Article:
It's easy -- and useful -- to follow the crowd at times. Folks follow trends in fashion (what's in for spring?) and electronic gadgets (another iPod, anyone?), for instance. But following the crowd as an investing strategy? That's an entirely different story, and for those of us who had huge losses in the post-2000 Nasdaq crash, it's one we'd like never to repeat again.

Sure, if you get in early enough, you can make some big short-term gains following what's commonly called momentum investing. There's even a pretty savvy measure you can use to push these dollars up the hill -- it's called "relative strength." But for most of us, that's a recipe for buy-high-sell-low disaster.

Take advantage of the herd
A little thing called value investing -- preached by a few luminaries you may have heard of (Graham, Buffett) -- can help you buck such a herd mentality. Value investing involves using financial metrics to determine what companies are great and have potential for long-lasting returns. But the important thing is to wait for the rainy day when the market panics -- and buy the stock at a discount to its intrinsic value.

Consider a few examples:

Case in point No. 1: The aforementioned tech bubble.

In 1999 and 2000, Electronic Data Systems (NYSE:EDS) was the next big thing. Along with Oracle (NASDAQ:ORCL), Qualcomm (NASDAQ:QCOM), and As investors who played the momentum game at that time now know, following the train (wreck) can lose you some hefty stacks of cash.

Year-end Prices ($)






Electronic Data Systems


















But if you'd recognized the worth of these companies and their business models while the market was reacting to the crash, you could have found some real value -- the average gain for these three companies from the end of 2002 is more than 77% (or 18% annualized). That's a lot of incentive to be contrarian when the masses are screaming "Buy!" or "Sell!"

Case in point No. 2: Overanalyzed and overhyped IPOs.

For a more recent example, take a look at (NASDAQ:BIDU). It IPO'd late last year at $27 a share, shot up to $122.54 a share purely on momentum, and then plummeted to $44 a share. If you'd followed the momentum crowd, you would have lost a significant amount of money when you sold on the weakness. But if you chose Baidu as a value play, you could have bought into it at the low price and held it for a 82% gain.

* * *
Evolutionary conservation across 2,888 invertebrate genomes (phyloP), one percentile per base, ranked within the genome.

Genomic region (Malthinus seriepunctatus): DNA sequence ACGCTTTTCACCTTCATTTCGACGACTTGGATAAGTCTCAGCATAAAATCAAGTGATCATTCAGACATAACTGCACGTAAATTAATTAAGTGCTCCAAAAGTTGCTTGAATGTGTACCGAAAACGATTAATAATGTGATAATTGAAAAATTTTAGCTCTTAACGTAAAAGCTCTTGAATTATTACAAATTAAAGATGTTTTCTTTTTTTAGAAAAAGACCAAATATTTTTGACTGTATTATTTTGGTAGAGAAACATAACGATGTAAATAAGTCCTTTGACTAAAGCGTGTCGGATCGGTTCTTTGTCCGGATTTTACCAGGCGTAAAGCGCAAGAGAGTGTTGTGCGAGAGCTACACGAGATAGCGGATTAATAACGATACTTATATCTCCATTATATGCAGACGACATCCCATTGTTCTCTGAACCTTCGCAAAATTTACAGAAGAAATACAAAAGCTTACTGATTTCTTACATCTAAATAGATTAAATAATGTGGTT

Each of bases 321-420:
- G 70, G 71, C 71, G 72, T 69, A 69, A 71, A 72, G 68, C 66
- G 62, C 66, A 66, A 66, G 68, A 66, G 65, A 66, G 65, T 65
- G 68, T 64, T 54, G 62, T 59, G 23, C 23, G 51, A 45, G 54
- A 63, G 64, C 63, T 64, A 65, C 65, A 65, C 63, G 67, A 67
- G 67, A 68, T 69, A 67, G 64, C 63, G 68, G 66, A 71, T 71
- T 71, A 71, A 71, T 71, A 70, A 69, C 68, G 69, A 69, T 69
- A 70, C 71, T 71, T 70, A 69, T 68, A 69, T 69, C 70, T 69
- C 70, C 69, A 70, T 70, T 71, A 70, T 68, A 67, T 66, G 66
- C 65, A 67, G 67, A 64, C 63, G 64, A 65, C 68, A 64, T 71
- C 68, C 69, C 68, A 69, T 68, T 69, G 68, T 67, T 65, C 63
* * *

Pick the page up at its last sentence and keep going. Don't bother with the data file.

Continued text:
Case in point No. 3: Great business, short-term worry.

According to Jeremy Siegel's The Future for Investors, the best-performing stock in the entire S&P 500 since its inception has been Altria, with an annualized return of 19.75%. But even this mammoth performer had its ups and downs when the momentum crowd was changing its mind -- the company's stock price was halved from a split-adjusted high of $37.86 a share in 1998 to $14.53 less than two years later. And with worries of never-ending lawsuits abounding in the market, it traded in this range until 2003. This is a prime example of a value play -- if you had the knowledge and courage to invest in a great company when the rest of the market was overreacting to a negative outlook, you would be very happy with your returns today.

Up and down, and back around
Value investing can help you beat the momentum crowd. It's where you find a great company and simply wait for it to go on sale.

If you think this can't happen, even the greatest of great companies -- Dell (NASDAQ:DELL) and 3M (NYSE:MMM), to name two recent examples -- fall out of favor at times. When Dell lowered its growth estimates and when Intel (NASDAQ:INTC), the provider of Dell's microprocessors, lowered its outlook and missed estimates, investors shied away from both of these companies. When 3M lost its old CEO and went on to lower revenue growth guidance, the market perceived this as stagnation amid slow product offerings and lack of innovation. But when the company decided to reorganize its businesses and focus on its core competencies, profit growth increased significantly and the stock suddenly came back into favor.

Motley Fool Inside Value analyst Philip Durell waits for exactly these opportunities. He creates a wish list of stocks and waits to pay the right price. This contrary strategy has put his service almost four percentage points ahead of the market, and 26 of his recommendations, including Dell and Intel, are still trading at what he considers to be bargain prices. To find out what they are, click here to be Philip's guest at the service free for 30 days.

Everyone wants a piece of a stock on the rise. But by being a value investor, you can find stocks before they rise.

This article was originally published on April 17, 2006. It has been updated.

Shruti Basavaraj owns no shares of any company mentioned above. Dell is a Stock Advisor and Inside Value recommendation. 3M is an Inside Value recommendation. The Fool'sdisclosure policyis sealed for freshness.